By CHRISTIAN WHITTLE
NEWS-PRESS STAFF WRITER
The Santa Barbara City Council received a report on the city’s potential vulnerability to hazards associated with a rising sea level Tuesday, which laid out the process and timeline for adaptive planning and implementation over the next few years.
The Sea-Level Rise Vulnerability Assessment And Upcoming Adaptation Plan Process was presented by project planner Melissa Hetrick.
“The seas off of Santa Barbara to date have only risen a few inches, and so I get asked a lot why are we planning now for sea-level rise,” said Ms. Hetrick. “The answer is in the coming decades the rate of sea-level rise is expected to accelerate significantly, and adapting to sea-level rise is going to require significant planning and financing. We have the most adaptation options now while we have some time to plan for the impacts of sea-level rise.”
California’s current sea-level rise projections for the Santa Barbara area are 0.8 feet by 2030, 2.5 feet by 2060 and 6.6 feet by 2100, according to a staff report.
Ms. Hetrick informed the Council of several federal, state, and local efforts to prepare for sea-level rise that are ongoing. All efforts are based off of the U.S. Geological Survey’s Coastal Storm Modeling System. One such effort is a sea-level rise assessment now required for most state permits, including coastal development permits.
Since 2018, the city has been developing an adaptation plan that provides a planning framework and options to address increased flooding and erosion hazards.
Tuesday’s hearing was the first of three council meetings planned for this year regarding the Sea-Level Rise Adaptation Plan.
In February, a draft of the plan will be released for public review, with recommendations for mitigating the impacts of sea-level rise. The plan will provide a framework for the city to closely monitor sea-level rise impacts and reduce vulnerabilities in phases as specific thresholds for action determined by the state of California are reached.
“It analyzes in detail adaptation options such as sea-walls, beach nourishment. It pretty much casts a very wide net looking at a number of adaptation strategies,” said Ms. Hetrick.
The plan will also include fiscal and economic impacts, and will include recommendations for necessary actions in the next 10 years and a structure for decision-making and further study in the mid- and long-term.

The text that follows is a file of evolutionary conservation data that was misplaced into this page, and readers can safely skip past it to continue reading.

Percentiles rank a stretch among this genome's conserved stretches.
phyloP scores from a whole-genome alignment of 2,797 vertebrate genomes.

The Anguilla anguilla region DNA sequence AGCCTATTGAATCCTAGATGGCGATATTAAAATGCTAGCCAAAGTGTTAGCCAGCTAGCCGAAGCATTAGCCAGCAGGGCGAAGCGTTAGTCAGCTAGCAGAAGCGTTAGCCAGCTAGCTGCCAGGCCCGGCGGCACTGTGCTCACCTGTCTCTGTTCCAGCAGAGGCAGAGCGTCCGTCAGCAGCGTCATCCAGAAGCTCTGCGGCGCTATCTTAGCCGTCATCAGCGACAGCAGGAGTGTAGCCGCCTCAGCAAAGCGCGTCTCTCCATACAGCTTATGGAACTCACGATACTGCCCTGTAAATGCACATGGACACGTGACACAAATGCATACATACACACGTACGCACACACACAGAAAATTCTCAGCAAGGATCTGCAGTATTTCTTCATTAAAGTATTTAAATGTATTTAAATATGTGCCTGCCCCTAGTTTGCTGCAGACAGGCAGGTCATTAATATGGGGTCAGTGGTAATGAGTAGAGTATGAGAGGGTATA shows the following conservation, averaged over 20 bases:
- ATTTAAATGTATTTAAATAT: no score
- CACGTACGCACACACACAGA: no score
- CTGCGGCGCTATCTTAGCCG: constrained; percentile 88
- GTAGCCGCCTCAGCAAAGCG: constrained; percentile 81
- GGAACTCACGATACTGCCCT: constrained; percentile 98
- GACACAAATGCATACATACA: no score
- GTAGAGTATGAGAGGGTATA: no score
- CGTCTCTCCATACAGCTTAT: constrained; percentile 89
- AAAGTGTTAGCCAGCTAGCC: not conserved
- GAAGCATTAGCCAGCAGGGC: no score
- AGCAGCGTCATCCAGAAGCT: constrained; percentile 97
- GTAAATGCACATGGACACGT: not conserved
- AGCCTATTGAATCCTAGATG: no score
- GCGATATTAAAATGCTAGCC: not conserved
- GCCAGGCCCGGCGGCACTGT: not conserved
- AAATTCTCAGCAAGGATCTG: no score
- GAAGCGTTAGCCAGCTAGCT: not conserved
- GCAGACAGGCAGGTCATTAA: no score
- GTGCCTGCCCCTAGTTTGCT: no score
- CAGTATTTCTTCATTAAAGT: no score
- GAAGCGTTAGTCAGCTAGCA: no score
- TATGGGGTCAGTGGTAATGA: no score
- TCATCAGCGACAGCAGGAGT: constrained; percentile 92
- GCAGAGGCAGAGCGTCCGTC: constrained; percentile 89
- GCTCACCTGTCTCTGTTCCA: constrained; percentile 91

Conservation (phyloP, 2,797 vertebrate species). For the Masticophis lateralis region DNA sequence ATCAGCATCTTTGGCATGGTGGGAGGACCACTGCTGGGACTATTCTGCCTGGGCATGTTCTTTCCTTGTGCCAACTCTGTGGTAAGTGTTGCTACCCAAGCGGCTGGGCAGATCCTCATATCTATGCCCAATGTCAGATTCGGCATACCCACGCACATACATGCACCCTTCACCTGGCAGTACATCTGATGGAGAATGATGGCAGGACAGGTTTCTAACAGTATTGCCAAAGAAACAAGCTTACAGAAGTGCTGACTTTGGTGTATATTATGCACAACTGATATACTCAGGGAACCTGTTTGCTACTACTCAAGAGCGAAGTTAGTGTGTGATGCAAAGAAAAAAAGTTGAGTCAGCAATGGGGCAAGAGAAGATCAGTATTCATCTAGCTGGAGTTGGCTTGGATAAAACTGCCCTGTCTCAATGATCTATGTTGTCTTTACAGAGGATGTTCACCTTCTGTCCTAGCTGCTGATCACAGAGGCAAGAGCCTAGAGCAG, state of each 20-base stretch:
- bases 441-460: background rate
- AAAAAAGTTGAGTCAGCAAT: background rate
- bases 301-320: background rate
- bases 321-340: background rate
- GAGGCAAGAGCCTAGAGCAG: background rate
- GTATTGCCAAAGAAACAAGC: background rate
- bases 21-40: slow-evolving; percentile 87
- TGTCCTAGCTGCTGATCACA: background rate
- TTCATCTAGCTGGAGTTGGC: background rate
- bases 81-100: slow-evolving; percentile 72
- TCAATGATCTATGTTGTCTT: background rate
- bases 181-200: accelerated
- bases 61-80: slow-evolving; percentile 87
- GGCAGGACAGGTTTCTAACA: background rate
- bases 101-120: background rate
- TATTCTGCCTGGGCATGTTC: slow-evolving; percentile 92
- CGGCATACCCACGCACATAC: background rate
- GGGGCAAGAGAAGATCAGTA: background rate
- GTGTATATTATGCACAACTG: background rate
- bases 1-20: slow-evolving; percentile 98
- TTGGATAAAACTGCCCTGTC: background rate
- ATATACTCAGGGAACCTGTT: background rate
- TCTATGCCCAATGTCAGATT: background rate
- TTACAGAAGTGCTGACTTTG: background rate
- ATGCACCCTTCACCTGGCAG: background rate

Between February and April, staff will conduct extensive public outreach and solicit comments on the Adaptation Plan at public workshops, meetings with stakeholders and meetings with the city’s advisory bodies.
If no action is taken, the rise could result in increased flooding and erosion hazards on more than 1,250 parcels in the city due to shoreline and bluff erosion, tidal inundation, storm waves, and coastal storm flooding, Ms. Hetrick reported.
If the sea level does rise 2.5 feet, a number of areas and city infrastructure will be affected, said Ms. Hetrick. Bluff erosion is expected to affect infrastructure at Shoreline Park, portions of Shoreline Drive, and properties in bluff-top residential neighborhoods. The effects of 2.5 feet of sea-level rise could impede most harbor functions. If sea-level rises to 6.6 feet, the harbor would be unusable without reconstruction.
“The harbor really is at the front line of these impacts, so you will see with the adaptation plan that the near-term recommendations are fairly detailed with regard to the harbor because it’s really one of the areas where we need to start looking at raising the break-water, raising the marinas, raising the sidewalks, and things like that sooner than later,” said Ms. Hetrick.
Although much of the city will not be directly affected by the rise, a 6.6-foot rise in sea level would render El Estero Water Resource Center permanently inoperable as currently designed, which would impact wastewater service and recycled water service, according to the staff report.
Councilmember Oscar Gutierrez was concerned about having the city’s industrial area with hazardous elements and wastewater treatment in the area that will be heavily affected by sea-level rise.
“I know that these institutions that are located there have been there over 100 years, but we should all be mindful that we should start reaching out to them and working with them and helping them to relocate at some point soon. I know that’s easier said than done, but I feel that it’s pretty imperative, because it only seems like it’s getting worse,” said Mr. Gutierrez.
Although there are hazardous materials in the area, city, state, and federal agencies regularly collaborate on clean-up and maintenance in the city’s industrial area ever since the 1925 Santa Barbara Earthquake, said Ms. Hetrick.
“These maps are daunting on a lot of different policy issues. This is a 2100, give or take, event, so we’ve got some time to start planning,” said City Administrator Paul Casey.
Councilmember Eric Freidman acknowledged that the situation was overwhelming, but said the Council will continue working with staff and the community as they had been to protect the city and its coast, with special attention to the wastewater treatment plant.
“If you want to find any way, a quick way to make a community unlivable, it’s to have a wastewater treatment plant that doesn’t work. There is no plan B if you don’t have one,” said Mr. Freidman.
“I’m looking forward to the challenge ahead. Like I said, it is overwhelming, but I think we’re up for it. I think our community is up for it.”